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STWnet: a high bandwidth space-time-wavelength multiplexed optical switching network
By: Kannan, R.; Jordan, H.F.; Lee, K.Y.; Bartos, R.;
1997 / IEEE / 0-8186-7780-5
This item was taken from the IEEE Conference ' STWnet: a high bandwidth space-time-wavelength multiplexed optical switching network ' We propose STWnet, a self-routing high bandwidth optical network architecture for interconnecting users, grouped together as g groups with w users per group. STWnet uses the three dimensions of space, time, and wavelength by combining the advantages of space and temporal switching with the benefits of wavelength parallel data transmissions. Technologically difficult switching of individual wavelengths is avoided by prearranging transmissions in a way that they can be switched in a wavelength insensitive manner. Wavelengths are reused within the network thus allowing for a larger switching fabric. The proposed architecture can be internally expanded either in the spatial or temporal dimension to allow for multiple packets to be delivered to the same destination group. The expansion factor is determined based on the group knockout principle and given typical traffic patterns is a small number. STWnet allows easy group to group multicasting and broadcasting while system-wide multicasts and broadcasts can be achieved through repetitive group-to-group transmissions. The network uses readily available components such as opto-electronic directional couplers, fixed wavelength transmitters, and diffraction based parallel receivers while avoiding the use of relatively slow and expensive tunable components.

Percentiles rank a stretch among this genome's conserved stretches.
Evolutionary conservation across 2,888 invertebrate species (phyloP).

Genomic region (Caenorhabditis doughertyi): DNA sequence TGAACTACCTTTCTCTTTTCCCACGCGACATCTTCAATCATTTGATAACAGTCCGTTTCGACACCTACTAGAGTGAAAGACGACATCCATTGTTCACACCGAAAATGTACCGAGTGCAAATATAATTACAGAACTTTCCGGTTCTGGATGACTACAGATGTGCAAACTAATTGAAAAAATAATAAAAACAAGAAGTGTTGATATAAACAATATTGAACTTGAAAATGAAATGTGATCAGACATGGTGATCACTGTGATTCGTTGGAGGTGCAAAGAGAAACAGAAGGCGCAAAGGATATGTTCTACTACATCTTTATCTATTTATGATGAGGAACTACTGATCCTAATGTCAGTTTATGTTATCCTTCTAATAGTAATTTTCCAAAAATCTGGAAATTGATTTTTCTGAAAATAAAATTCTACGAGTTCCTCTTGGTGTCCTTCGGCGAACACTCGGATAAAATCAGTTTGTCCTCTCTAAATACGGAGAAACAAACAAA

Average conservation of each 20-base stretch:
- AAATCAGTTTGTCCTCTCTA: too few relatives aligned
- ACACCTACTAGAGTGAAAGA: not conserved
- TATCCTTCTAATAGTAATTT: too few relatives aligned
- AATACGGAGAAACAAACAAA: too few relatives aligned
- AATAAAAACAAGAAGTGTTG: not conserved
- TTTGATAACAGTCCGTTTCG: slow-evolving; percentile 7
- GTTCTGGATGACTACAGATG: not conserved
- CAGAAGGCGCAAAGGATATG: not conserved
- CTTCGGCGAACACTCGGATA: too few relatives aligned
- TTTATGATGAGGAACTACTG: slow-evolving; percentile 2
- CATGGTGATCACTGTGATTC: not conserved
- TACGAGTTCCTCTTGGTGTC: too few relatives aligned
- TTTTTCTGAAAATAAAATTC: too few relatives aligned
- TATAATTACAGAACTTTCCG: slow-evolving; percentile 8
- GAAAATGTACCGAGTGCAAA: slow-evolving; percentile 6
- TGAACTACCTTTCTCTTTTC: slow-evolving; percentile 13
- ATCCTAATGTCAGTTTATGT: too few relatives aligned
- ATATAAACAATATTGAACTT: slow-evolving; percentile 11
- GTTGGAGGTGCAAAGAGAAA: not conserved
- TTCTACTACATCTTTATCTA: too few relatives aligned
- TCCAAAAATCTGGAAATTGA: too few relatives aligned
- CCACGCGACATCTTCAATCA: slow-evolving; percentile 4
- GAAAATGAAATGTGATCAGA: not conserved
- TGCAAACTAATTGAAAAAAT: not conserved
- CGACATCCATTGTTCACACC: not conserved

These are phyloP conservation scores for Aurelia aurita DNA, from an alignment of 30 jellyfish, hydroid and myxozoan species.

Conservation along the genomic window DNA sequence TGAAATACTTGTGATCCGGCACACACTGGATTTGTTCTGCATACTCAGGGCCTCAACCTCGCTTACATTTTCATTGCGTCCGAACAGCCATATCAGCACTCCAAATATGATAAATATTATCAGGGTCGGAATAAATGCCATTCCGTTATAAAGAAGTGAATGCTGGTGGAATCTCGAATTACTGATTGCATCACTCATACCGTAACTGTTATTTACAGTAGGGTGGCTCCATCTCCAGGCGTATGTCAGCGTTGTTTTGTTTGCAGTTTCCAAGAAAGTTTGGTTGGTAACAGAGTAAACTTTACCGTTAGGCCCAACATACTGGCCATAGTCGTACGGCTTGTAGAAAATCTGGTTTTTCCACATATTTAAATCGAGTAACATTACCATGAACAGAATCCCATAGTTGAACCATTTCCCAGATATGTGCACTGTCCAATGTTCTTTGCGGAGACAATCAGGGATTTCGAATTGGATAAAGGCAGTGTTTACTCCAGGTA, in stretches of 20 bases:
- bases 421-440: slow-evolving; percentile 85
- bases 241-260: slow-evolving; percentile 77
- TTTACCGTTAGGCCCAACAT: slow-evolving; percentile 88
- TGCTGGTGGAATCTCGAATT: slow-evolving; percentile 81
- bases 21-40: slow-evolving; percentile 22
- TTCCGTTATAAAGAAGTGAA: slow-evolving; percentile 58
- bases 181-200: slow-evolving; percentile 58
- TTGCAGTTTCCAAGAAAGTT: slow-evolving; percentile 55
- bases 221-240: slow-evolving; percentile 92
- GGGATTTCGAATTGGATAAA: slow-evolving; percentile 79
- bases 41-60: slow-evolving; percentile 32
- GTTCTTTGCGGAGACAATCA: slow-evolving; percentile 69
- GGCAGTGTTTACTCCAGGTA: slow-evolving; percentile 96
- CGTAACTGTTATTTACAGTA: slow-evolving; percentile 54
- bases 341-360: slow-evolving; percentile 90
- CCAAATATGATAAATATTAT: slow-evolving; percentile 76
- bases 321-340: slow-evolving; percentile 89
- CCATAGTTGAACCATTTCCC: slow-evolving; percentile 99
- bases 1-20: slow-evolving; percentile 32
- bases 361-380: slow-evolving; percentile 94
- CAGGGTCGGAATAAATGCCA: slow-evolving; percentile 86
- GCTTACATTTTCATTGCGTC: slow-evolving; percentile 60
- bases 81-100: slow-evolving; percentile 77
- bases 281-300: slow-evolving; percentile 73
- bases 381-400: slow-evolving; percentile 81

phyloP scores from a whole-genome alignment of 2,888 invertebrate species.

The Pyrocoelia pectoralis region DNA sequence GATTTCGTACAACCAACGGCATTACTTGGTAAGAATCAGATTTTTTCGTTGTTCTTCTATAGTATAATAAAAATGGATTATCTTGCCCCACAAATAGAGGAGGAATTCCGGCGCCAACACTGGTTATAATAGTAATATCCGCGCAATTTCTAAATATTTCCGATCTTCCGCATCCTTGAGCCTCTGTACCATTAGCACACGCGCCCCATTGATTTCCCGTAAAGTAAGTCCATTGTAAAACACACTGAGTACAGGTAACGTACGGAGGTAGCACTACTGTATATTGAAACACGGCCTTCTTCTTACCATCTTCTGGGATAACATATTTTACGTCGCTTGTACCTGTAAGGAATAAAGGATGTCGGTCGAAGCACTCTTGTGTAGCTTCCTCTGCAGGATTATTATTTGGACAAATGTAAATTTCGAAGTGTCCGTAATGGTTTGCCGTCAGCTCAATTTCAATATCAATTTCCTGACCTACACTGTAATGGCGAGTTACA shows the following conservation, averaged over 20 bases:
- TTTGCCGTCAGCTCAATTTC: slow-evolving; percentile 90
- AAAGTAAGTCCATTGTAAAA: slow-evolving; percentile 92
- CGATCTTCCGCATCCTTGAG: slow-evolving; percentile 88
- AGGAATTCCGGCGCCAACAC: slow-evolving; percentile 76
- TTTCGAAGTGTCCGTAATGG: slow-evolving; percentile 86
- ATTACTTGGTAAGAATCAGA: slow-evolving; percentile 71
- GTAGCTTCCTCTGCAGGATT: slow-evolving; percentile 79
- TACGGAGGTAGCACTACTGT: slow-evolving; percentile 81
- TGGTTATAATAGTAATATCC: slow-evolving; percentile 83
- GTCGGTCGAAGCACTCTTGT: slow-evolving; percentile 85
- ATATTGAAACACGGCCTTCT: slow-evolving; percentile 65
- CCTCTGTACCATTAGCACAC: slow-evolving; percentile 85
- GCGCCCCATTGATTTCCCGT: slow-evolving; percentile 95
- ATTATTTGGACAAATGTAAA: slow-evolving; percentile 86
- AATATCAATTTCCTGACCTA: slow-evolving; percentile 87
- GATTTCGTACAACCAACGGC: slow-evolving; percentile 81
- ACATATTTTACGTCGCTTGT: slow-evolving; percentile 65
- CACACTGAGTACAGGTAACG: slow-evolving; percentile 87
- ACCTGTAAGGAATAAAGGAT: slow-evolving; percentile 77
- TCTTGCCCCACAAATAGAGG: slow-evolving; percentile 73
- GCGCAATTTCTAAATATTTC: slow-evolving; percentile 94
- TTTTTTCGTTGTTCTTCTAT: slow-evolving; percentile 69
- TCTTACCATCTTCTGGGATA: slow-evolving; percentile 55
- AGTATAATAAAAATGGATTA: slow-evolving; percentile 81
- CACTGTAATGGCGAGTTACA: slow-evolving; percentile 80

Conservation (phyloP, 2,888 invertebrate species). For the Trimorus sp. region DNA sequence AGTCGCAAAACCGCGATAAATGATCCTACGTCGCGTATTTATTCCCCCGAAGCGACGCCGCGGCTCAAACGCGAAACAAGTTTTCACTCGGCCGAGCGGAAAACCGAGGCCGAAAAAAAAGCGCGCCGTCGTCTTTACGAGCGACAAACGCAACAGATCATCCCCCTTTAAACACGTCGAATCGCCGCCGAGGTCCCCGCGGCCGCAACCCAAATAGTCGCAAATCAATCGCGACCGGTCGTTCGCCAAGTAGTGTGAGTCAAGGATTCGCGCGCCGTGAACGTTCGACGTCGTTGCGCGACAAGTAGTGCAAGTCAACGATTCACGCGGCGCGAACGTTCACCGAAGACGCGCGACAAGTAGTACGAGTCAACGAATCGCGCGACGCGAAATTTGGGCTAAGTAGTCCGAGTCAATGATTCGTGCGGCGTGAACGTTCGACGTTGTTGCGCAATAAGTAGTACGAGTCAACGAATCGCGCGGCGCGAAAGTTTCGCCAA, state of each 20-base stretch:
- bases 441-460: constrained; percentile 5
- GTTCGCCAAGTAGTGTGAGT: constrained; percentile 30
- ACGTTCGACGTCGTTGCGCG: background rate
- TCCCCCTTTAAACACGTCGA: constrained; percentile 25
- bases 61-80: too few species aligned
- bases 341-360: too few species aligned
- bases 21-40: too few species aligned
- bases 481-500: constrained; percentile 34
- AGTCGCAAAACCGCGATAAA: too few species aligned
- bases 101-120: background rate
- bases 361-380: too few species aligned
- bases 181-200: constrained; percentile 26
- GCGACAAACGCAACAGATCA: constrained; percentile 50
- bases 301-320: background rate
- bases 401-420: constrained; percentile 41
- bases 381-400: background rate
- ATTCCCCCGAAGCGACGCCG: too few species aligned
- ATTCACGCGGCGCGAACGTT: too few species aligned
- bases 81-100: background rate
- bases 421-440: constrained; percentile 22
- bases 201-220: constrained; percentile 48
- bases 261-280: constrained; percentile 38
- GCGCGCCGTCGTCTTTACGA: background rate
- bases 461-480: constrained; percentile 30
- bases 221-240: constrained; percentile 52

Telecommunication Network Routing
Address Notification Protocol
Space-time-wavelength Multiplexed Optical Switching
Self-routing Optical Network Architecture
Wavelength Parallel Data Transmission
Multiple Packets Delivery
Group Knockout Principle
Repetitive Group-to-group Transmissions
Opto-electronic Directional Couplers
Fixed Wavelength Transmitters
Diffraction Based Parallel Receivers
Optical Fiber Networks
Wavelength Division Multiplexing
Optical Fibre Networks